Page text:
clock menu more-arrow no yes mobile

Filed under:

Jason Bay and The Mets Part Ways

Mets fans won't have Jason Bay to kick around any more -- the team and the outfielder parted ways on Wednesday.

Alex Trautwig

According to the Mets on twitter, the team has come to terms with some sort of release for Jason Bay. The terms have not yet been disclosed, but the Mets would probably like to see some financial relief from the $19 million they owe the outfielder in order to be motivated to make the agreement. Bay is now an unrestricted free agent the Mets have an open roster spot on their 40-man.

This move does leave the Mets without a single starting outfielder on the current roster. Platoon-mate Mike Baxter is the sole healthy member of the 2013 outfield after Lucas Duda broke his wrist moving furniture. The team does have some internal options in Jordany Valdespin and Kirk Nieuwenhuis, but a free agent will be needed to fill out the outfield rotation. Perhaps a few dollars saved from Bay's contract will allow them to find that free agent.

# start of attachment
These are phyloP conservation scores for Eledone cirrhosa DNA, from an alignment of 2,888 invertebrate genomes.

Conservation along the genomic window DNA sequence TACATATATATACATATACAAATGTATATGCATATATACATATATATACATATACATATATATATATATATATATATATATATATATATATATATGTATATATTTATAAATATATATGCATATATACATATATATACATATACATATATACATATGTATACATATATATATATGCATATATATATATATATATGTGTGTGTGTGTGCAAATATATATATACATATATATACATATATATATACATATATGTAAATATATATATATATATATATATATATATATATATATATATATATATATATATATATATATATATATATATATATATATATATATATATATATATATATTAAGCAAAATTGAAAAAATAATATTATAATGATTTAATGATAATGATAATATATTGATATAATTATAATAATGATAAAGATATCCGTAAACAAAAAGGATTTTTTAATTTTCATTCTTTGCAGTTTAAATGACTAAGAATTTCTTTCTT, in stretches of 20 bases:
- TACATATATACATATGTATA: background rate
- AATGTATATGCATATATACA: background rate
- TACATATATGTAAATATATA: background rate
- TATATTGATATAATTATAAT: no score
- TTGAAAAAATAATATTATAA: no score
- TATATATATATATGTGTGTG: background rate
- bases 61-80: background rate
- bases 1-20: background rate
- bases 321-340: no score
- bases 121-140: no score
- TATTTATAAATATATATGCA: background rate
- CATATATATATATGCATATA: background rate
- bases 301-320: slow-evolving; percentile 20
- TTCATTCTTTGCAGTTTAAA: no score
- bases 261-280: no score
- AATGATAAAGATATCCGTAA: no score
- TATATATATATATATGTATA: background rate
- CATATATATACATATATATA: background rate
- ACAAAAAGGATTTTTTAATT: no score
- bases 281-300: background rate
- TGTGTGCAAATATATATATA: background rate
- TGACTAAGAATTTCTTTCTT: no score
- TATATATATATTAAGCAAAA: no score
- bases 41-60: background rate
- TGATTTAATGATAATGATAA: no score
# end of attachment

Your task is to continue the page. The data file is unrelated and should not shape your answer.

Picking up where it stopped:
It seems folly, in some ways, to let a viable outfielder go when it's such a position of need. On the other hand, with declining power and patience, and bad defense to begin with, Bay has become a minus. He was literally worth almost a win less than replacement last year, and the year before he was barely above replacement. A back-of-the-envelope projection might not have Bay producing positive value next season.

That's how you get a completely sunk cost. Even with sources telling Jon Heyman that Bay will receive his full salary from the Mets, a minus is a minus and a roster spot should be used for plus symbols. Even a flawed Valdespin would be above replacement in the corner outfield, most likely. And by pushing or stretching the payments out over time, the Mets may have gained some near-term financial flexibility from the deal even if they didn't save any money overall.

Four years. $66 million. 1.4 wins above replacement. One of the worst contracts in history. And yet Jason Bay was a decent man through the pain. Wish him, and the Mets, luck because it's time to move on.